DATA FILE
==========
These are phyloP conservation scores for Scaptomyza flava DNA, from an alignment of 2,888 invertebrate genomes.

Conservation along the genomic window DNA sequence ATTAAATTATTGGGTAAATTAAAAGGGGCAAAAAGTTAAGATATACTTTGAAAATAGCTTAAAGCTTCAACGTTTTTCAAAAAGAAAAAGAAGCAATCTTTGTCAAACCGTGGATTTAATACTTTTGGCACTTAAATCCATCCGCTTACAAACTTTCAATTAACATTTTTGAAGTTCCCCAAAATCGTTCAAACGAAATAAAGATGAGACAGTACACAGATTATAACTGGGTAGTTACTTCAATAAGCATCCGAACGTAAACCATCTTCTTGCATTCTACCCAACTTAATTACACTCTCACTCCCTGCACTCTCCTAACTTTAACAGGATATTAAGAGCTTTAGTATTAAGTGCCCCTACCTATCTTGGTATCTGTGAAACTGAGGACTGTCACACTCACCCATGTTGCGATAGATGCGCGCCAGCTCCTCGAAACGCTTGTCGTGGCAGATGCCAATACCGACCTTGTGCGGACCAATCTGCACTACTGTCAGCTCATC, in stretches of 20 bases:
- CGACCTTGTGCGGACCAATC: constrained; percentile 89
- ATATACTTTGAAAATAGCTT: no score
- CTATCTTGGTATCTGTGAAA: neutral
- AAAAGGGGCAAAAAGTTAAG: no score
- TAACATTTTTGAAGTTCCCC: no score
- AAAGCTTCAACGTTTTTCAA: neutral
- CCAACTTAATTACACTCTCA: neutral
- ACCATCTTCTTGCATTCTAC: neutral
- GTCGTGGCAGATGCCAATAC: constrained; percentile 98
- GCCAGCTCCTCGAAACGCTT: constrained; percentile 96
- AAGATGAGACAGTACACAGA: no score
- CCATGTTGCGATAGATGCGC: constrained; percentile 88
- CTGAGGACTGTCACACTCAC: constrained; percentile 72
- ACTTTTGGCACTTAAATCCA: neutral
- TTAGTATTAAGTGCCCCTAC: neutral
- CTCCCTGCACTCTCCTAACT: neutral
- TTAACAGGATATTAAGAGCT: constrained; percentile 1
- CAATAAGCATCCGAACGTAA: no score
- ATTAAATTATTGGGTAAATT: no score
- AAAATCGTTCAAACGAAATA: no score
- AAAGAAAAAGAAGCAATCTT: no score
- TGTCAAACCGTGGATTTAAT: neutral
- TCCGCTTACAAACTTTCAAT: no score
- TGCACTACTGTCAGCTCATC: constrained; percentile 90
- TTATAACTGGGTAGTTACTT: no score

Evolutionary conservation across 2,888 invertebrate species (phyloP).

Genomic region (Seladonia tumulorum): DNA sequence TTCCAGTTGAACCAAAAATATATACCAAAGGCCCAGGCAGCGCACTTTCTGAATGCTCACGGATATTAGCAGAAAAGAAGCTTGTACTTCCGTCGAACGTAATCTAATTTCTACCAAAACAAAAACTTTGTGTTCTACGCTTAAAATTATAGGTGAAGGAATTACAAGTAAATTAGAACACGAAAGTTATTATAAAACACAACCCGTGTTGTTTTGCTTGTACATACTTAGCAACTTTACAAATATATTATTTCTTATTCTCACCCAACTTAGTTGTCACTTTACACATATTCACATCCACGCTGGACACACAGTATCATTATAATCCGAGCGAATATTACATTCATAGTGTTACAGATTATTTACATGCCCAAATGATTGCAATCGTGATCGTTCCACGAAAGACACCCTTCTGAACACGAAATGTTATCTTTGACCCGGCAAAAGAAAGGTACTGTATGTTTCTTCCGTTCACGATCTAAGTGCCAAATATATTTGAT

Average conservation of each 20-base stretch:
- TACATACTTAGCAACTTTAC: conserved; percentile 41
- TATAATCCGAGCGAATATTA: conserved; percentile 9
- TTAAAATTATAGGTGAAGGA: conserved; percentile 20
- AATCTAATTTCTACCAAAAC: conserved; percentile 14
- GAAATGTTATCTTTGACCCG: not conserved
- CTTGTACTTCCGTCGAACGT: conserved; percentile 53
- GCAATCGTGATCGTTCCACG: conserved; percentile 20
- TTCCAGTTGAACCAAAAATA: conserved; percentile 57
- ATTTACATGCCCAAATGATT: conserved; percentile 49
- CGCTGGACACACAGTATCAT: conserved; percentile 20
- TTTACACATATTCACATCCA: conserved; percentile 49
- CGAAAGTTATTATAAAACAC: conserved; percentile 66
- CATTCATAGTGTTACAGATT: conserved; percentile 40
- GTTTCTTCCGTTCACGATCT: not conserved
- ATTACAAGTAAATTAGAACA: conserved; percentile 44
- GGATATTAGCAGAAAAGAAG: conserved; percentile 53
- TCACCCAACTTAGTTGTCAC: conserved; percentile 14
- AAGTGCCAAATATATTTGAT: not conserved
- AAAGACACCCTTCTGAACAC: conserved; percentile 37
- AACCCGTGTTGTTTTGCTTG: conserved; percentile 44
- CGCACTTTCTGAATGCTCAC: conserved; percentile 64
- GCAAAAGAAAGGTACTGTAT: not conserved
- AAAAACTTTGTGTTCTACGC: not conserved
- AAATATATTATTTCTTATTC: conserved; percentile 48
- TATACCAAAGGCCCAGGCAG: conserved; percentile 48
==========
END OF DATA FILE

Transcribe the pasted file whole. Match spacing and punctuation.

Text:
These are phyloP conservation scores for Scaptomyza flava DNA, from an alignment of 2,888 invertebrate genomes.

Conservation along the genomic window DNA sequence ATTAAATTATTGGGTAAATTAAAAGGGGCAAAAAGTTAAGATATACTTTGAAAATAGCTTAAAGCTTCAACGTTTTTCAAAAAGAAAAAGAAGCAATCTTTGTCAAACCGTGGATTTAATACTTTTGGCACTTAAATCCATCCGCTTACAAACTTTCAATTAACATTTTTGAAGTTCCCCAAAATCGTTCAAACGAAATAAAGATGAGACAGTACACAGATTATAACTGGGTAGTTACTTCAATAAGCATCCGAACGTAAACCATCTTCTTGCATTCTACCCAACTTAATTACACTCTCACTCCCTGCACTCTCCTAACTTTAACAGGATATTAAGAGCTTTAGTATTAAGTGCCCCTACCTATCTTGGTATCTGTGAAACTGAGGACTGTCACACTCACCCATGTTGCGATAGATGCGCGCCAGCTCCTCGAAACGCTTGTCGTGGCAGATGCCAATACCGACCTTGTGCGGACCAATCTGCACTACTGTCAGCTCATC, in stretches of 20 bases:
- CGACCTTGTGCGGACCAATC: constrained; percentile 89
- ATATACTTTGAAAATAGCTT: no score
- CTATCTTGGTATCTGTGAAA: neutral
- AAAAGGGGCAAAAAGTTAAG: no score
- TAACATTTTTGAAGTTCCCC: no score
- AAAGCTTCAACGTTTTTCAA: neutral
- CCAACTTAATTACACTCTCA: neutral
- ACCATCTTCTTGCATTCTAC: neutral
- GTCGTGGCAGATGCCAATAC: constrained; percentile 98
- GCCAGCTCCTCGAAACGCTT: constrained; percentile 96
- AAGATGAGACAGTACACAGA: no score
- CCATGTTGCGATAGATGCGC: constrained; percentile 88
- CTGAGGACTGTCACACTCAC: constrained; percentile 72
- ACTTTTGGCACTTAAATCCA: neutral
- TTAGTATTAAGTGCCCCTAC: neutral
- CTCCCTGCACTCTCCTAACT: neutral
- TTAACAGGATATTAAGAGCT: constrained; percentile 1
- CAATAAGCATCCGAACGTAA: no score
- ATTAAATTATTGGGTAAATT: no score
- AAAATCGTTCAAACGAAATA: no score
- AAAGAAAAAGAAGCAATCTT: no score
- TGTCAAACCGTGGATTTAAT: neutral
- TCCGCTTACAAACTTTCAAT: no score
- TGCACTACTGTCAGCTCATC: constrained; percentile 90
- TTATAACTGGGTAGTTACTT: no score

Evolutionary conservation across 2,888 invertebrate species (phyloP).

Genomic region (Seladonia tumulorum): DNA sequence TTCCAGTTGAACCAAAAATATATACCAAAGGCCCAGGCAGCGCACTTTCTGAATGCTCACGGATATTAGCAGAAAAGAAGCTTGTACTTCCGTCGAACGTAATCTAATTTCTACCAAAACAAAAACTTTGTGTTCTACGCTTAAAATTATAGGTGAAGGAATTACAAGTAAATTAGAACACGAAAGTTATTATAAAACACAACCCGTGTTGTTTTGCTTGTACATACTTAGCAACTTTACAAATATATTATTTCTTATTCTCACCCAACTTAGTTGTCACTTTACACATATTCACATCCACGCTGGACACACAGTATCATTATAATCCGAGCGAATATTACATTCATAGTGTTACAGATTATTTACATGCCCAAATGATTGCAATCGTGATCGTTCCACGAAAGACACCCTTCTGAACACGAAATGTTATCTTTGACCCGGCAAAAGAAAGGTACTGTATGTTTCTTCCGTTCACGATCTAAGTGCCAAATATATTTGAT

Average conservation of each 20-base stretch:
- TACATACTTAGCAACTTTAC: conserved; percentile 41
- TATAATCCGAGCGAATATTA: conserved; percentile 9
- TTAAAATTATAGGTGAAGGA: conserved; percentile 20
- AATCTAATTTCTACCAAAAC: conserved; percentile 14
- GAAATGTTATCTTTGACCCG: not conserved
- CTTGTACTTCCGTCGAACGT: conserved; percentile 53
- GCAATCGTGATCGTTCCACG: conserved; percentile 20
- TTCCAGTTGAACCAAAAATA: conserved; percentile 57
- ATTTACATGCCCAAATGATT: conserved; percentile 49
- CGCTGGACACACAGTATCAT: conserved; percentile 20
- TTTACACATATTCACATCCA: conserved; percentile 49
- CGAAAGTTATTATAAAACAC: conserved; percentile 66
- CATTCATAGTGTTACAGATT: conserved; percentile 40
- GTTTCTTCCGTTCACGATCT: not conserved
- ATTACAAGTAAATTAGAACA: conserved; percentile 44
- GGATATTAGCAGAAAAGAAG: conserved; percentile 53
- TCACCCAACTTAGTTGTCAC: conserved; percentile 14
- AAGTGCCAAATATATTTGAT: not conserved
- AAAGACACCCTTCTGAACAC: conserved; percentile 37
- AACCCGTGTTGTTTTGCTTG: conserved; percentile 44
- CGCACTTTCTGAATGCTCAC: conserved; percentile 64
- GCAAAAGAAAGGTACTGTAT: not conserved
- AAAAACTTTGTGTTCTACGC: not conserved
- AAATATATTATTTCTTATTC: conserved; percentile 48
- TATACCAAAGGCCCAGGCAG: conserved; percentile 48